paddy clarke ha ha ha by Roddy Doyle (1993)

Sorry. I couldn’t resist choosing another Roddy Doyle book. This one received the Man Booker Prize and with good reason. It’s a delightful coming of age story told through the eyes of a 10-year-old Irish boy growing up in the 1960s. Doyle’s descriptions of childhood — particularly of peer pressure — are pitch-perfect and the language, comprising lots of Irish slang, is wonderful. The beauty of this book, however, is its clever balance of humour and pathos. A definite must read.

Seek the Fair Land by Walter Macken (1959)

This is the first part of a trilogy, which I read a couple of years ago and fell in love with. The writing is a little staid but the story is a wonderful action-packed adventure set during Cromwellian rule. The heady mix of religion, politics and history makes this a quintessential Irish read. Thoroughly recommended.

The Butcher Boy by Patrick McCabe (1992)

Like John Banville’s Book of Evidence, this is another book that got a starring role in the dark reading period that comprised my early 20s. In fact, for about a decade this was my favourite book of all time. It seared my brain in a way that no other book has really done since. It’s a dark, depressing and very twisted tale about one young boy’s murderous rampage in small town rural Ireland. As a literary feat it is exceptional: the first-person narrative of Francie’s descent into madness is captured so well that it brings goosebumps to my skin just thinking about it. But I have to issue two warnings: 1. if you don’t like violence, stay away, there are some very brutal acts depicted here; and 2.  if you’re a stickler for punctuation it might take you some time to get used to the fact that there’s not a comma or full stop in sight.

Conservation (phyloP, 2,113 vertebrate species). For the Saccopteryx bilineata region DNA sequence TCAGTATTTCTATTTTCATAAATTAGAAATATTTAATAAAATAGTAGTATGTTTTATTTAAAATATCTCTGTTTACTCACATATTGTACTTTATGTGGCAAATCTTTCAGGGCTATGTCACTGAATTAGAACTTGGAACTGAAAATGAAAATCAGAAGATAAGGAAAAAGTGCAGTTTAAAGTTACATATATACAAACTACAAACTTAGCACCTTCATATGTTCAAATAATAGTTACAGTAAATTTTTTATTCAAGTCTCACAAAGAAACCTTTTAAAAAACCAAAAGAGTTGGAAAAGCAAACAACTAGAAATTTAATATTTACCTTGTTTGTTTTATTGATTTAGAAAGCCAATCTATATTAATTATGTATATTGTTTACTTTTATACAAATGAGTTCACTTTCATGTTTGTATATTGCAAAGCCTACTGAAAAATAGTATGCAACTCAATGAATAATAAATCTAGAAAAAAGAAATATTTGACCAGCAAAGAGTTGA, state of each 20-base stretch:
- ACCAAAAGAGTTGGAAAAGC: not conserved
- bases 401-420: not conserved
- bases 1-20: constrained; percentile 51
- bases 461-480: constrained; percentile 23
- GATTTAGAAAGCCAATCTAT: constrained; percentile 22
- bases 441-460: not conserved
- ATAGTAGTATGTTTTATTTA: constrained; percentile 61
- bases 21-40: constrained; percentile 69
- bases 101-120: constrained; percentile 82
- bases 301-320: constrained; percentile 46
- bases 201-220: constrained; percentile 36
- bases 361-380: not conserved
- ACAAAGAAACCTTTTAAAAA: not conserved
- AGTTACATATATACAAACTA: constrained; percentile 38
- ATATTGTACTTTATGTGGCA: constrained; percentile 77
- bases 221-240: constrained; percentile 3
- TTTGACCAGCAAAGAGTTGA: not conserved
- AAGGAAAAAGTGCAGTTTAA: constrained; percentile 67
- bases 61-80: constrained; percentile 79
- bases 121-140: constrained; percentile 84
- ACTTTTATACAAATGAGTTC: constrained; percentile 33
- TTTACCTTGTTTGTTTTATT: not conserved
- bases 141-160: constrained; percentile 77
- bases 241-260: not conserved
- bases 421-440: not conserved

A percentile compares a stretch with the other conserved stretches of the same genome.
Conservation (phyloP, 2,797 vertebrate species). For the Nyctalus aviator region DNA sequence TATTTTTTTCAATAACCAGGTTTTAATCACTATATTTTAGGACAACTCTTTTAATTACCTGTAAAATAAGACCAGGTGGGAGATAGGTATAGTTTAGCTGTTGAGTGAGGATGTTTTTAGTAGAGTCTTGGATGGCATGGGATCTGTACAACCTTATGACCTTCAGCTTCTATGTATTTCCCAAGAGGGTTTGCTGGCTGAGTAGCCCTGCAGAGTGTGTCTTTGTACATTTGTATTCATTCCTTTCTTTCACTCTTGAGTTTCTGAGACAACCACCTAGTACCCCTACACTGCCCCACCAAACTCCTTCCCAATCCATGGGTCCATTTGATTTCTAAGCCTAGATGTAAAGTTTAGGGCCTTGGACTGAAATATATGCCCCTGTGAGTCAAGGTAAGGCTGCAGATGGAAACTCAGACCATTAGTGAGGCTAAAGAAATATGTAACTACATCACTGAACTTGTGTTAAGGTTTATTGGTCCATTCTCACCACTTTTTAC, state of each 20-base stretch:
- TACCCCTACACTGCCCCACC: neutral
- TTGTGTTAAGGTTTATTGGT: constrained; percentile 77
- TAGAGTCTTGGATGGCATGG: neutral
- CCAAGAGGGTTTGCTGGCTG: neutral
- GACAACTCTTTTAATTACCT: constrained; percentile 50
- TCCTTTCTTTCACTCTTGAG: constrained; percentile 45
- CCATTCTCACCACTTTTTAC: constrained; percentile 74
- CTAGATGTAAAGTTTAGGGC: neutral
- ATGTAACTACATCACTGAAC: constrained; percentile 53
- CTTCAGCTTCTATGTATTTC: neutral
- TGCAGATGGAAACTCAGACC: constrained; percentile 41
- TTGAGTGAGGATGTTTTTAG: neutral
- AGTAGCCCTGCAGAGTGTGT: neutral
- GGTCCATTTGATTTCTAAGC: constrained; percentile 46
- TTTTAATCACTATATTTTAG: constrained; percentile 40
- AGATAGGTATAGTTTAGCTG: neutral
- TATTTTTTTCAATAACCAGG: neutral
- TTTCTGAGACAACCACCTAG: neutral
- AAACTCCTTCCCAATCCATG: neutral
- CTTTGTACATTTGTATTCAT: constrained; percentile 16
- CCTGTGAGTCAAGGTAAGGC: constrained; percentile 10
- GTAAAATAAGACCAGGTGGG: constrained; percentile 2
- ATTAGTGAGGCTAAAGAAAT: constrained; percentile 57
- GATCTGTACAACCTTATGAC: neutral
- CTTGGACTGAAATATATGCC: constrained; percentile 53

The Butcher Boy was shortlisted for the 1992 Man Booker Prize, won the 1992 Irish Times Irish Literature Prize for Fiction and was turned into a film directed by Neil Jordan in 1997.

Star of the Sea by Joseph O’Connor (2003)

This is a gripping story set on a New York-bound ship filled with hundreds of refugees fleeing the Irish potato famine in 1847. But this is not the usual “Irish potato famine fare” you might expect. It’s a complete reworking, not just of the 19th century disaster that was the famine, but also of the naval-based novel. It is incredibly detailed and multi-layered. There are stories within stories, and the narrative swings effortlessly between past and present, on board the ship and in Ireland. I’ve not read anything like it — then or since.